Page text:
Using Get-AdUser with an imported CSV

Hi all,

Wonder if someone could point out where I’m going wrong with this one - I’m sure this should be much simpler than I’m making it! I’ve got a list of people’s names (which should match the DisplayName field in Active Directory), for whom I want to the ADUsers (ultimately, I’d look to grab the SAMAccountNames and export them out to another csv).

So, I put the list of names into a csv and tried this:

Import-CSV .\listofnames.csv | %{ Get-ADUser -Filter {DisplayName -eq $_.PersonName}}

…where personname is the column header in the csv file.

When I run this I get an error

Get-ADUser : Property: 'PersonName' not found in object of type 'System.Management.Automation.PSCustomObject'

When I do a Get-Member on the imported CSV, I see PersonName listed, but it is a NoteProperty, rather than a property as you’d normally see it. Not sure if that’s significant? Having said that, referencing the property works just fine when I so something slightly simpler like:

Import-CSV .\listofnames.csv | %{ Write-Output $_.PersonName}

Any ideas at all?


Hmmm … a little bit strange but I can reproduce this error. I tried a little bit and this seems to work somehow …

Import-Csv -Path .\listofnames.csv  |
ForEach-Object {
$DisplayName = $_.PersonName
Get-ADUser -Filter {Displayname -eq $DisplayName}

But please do not ask me to explain why it does not work the other and why it does work this way. :wink:

Olaf, yours works becasue you are explicitly sending the raw string value.

They way the Darren is calling this, there is no default property called DisplayName in the result set, nor is he calling it before he uses the pipe.

    Import-CSV '.\listofnames.csv' | %{ $_.PersonName}
    Import-CSV .\listofnames.csv | %{ Get-ADUser -Filter {DisplayName -eq $_.PersonName}}

We can see this by calling the Get-ADUser cmdlet without the pipeline for the file with Get-Member.

    Get-ADUser -Filter * | Select -First 1 | Get-Member -MemberType Properties | Select Name


It’s still odd that it is not matching by value though, which is odd.
Yet, what appears to be happening, is that header name - PersonName, for whatever reason is getting read in and Get-ADUser is barfing on it.

So, like your example, the following work as well.

    Import-CSV '.\listofnames.csv' | %{ Get-ADUser -Filter * -Properties DisplayName | Where DisplayName -eq $_.PersonName}
    (Import-CSV '.\listofnames.csv').PersonName | %{ Get-ADUser -Filter * | Where Name -EQ $_}
    Import-CSV '.\listofnames.csv' | %{ Get-ADUser -Filter * | Where Name -eq $_.PersonName}

    DistinguishedName : CN=5Admin ServiceAc...
    Enabled           : True
    GivenName         : 5Admin
    Name              : 5Admin ServiceAccount
    ObjectClass       : user
    ObjectGUID        : c8b5e...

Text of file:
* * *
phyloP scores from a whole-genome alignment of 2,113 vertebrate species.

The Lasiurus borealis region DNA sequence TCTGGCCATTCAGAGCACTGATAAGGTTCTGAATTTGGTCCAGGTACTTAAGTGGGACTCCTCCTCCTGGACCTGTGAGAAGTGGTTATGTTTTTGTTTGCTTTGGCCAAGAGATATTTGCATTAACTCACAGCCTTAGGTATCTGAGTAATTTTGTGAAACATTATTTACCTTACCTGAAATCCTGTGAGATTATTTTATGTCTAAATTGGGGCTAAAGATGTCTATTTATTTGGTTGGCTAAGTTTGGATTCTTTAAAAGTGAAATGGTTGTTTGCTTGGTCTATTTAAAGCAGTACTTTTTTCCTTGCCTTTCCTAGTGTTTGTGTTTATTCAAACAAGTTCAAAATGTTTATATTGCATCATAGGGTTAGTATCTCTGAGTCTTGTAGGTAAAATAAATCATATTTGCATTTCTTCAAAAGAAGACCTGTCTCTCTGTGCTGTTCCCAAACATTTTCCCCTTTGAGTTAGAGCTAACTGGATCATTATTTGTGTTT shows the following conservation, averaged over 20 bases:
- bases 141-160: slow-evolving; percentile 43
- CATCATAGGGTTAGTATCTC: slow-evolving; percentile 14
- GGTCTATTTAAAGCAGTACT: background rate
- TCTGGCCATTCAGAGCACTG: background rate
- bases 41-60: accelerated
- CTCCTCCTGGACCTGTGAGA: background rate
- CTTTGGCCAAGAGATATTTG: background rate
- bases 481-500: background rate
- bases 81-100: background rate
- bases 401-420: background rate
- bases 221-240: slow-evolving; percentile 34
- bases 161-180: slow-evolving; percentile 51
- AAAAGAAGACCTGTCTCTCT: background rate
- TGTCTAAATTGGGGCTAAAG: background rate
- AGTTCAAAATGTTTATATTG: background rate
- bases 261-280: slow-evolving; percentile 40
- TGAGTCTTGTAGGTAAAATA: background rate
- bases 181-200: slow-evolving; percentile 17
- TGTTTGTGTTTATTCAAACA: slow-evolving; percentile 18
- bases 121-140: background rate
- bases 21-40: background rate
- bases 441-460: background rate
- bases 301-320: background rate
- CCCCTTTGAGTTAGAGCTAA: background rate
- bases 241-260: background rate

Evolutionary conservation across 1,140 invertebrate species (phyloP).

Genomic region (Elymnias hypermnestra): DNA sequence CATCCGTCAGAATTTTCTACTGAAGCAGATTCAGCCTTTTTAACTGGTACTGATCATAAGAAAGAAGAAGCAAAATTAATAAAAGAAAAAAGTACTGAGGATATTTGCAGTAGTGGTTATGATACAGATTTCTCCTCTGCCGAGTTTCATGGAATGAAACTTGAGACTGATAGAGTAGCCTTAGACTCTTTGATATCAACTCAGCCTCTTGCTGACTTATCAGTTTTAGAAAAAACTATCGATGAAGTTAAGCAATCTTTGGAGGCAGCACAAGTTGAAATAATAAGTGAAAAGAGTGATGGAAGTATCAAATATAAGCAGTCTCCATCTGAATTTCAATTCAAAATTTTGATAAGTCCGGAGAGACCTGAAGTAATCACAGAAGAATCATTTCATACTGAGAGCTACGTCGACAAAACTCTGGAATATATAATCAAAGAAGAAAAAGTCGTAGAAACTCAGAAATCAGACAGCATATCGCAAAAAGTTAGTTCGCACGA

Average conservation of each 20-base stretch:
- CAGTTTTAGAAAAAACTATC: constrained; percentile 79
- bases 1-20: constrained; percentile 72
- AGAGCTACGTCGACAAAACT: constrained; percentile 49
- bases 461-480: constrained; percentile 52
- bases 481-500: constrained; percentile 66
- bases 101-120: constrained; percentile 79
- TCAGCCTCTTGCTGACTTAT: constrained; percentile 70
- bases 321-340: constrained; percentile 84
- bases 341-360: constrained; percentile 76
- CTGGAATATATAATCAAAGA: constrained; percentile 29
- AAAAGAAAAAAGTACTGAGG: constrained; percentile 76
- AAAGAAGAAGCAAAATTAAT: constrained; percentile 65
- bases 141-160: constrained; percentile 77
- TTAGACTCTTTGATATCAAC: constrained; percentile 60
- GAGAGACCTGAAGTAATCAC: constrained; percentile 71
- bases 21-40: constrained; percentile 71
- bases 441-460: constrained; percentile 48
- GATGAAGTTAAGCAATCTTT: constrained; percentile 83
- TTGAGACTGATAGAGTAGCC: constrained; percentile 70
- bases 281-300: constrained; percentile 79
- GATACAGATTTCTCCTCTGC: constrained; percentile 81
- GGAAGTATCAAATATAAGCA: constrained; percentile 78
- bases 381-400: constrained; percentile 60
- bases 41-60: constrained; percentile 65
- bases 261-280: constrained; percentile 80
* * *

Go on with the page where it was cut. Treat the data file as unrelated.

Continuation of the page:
SamAccountName    : 5admin
    SID               : S-1-5-21-...
    Surname           : ServiceAccount
    UserPrincipalName :

As always - a great and comprehensive explanation. Thank you very much.

The Filter parameter on Get-ADUser does not work directly, it converts it to an ldapFilter behind the scenes. As such, I’m never sure if it’s going to do it correctly, so I avoid it for all but the simplest of searches. Try this:

Import-CSV .\listofnames.csv | %{ Get-ADUser -ldapFilter "(DisplayName=$($_.PersonName))"}

The alternative, which would work pretty well with OP’s original attempt albeit with some extra $( ) around his variable property accessor, is to use double quotes for the filter.

Yes, all the documentation on -Filter tells you to use braces. Just… don’t. It is a [string] parameter in the documentation (and implementation), so what can often happen is that PS converts the contents of what is actually a [scriptblock] to [string] directly. When this is done, it can completely skip the part where PS usually expands variables in strings.

Save yourselves the time and hassle, and just do:

Import-CSV .\listofnames.csv | % { Get-ADUser -Filter "DisplayName -eq $($_.PersonName)"}

It’ll insert the variable just as it ought to.

Thank you all for your help and advice! Those all worked for me!

See, I’d wondered if it didn’t want to play nicely with my pair of braces on the filter argument - I think I tried with quotes, but I think I was missing the second $()! One small change I needed to make to Joel’s solution was to put the comparison part in single quotes to give:

 Import-CSV .\listofnames.csv | % { Get-ADUser -Filter "DisplayName -eq '$($_.PersonName)'"}

I’m also going to spend a bit more time playing with the -ldapFilter parameter; that looks like it will come in handy.

One more quick follow-up question on this - re the use of -filter *

My assumption was/is that I should probably avoid using this where possible to prevent unnecessary load on the domain controller. Is that right? Not sure exactly how many active users are in my AD, but rough guess is it’s in the region of 5,000.

Thanks again everyone!

Oop, nice catch! I tend to forget that you still have to quote the second part because… AD cmdlets are silly, really there’s no explanation for requiring such odd behaviour!

And yes, where possible have some limiting aspect of your user search. If you try to get all users in the domain it’ll cause a good bit of time lag, and probably bog down the network a little bit.

So, either use a filter, or search only in a single OU, or something of that sort to limit the amount of objects the command will return from the DC.

In general, with PS (and I guess with most programming languages!), you should attempt to adhere to the maxim: Filter left, format right.

Basically, that means do all filtering as early as possible to limit the amount of unnecessary memory usage and objects being passed around. Then, do any formatting absolutely last so you retain data in its most useful form as much as possible and save you lots of trouble. :slight_smile: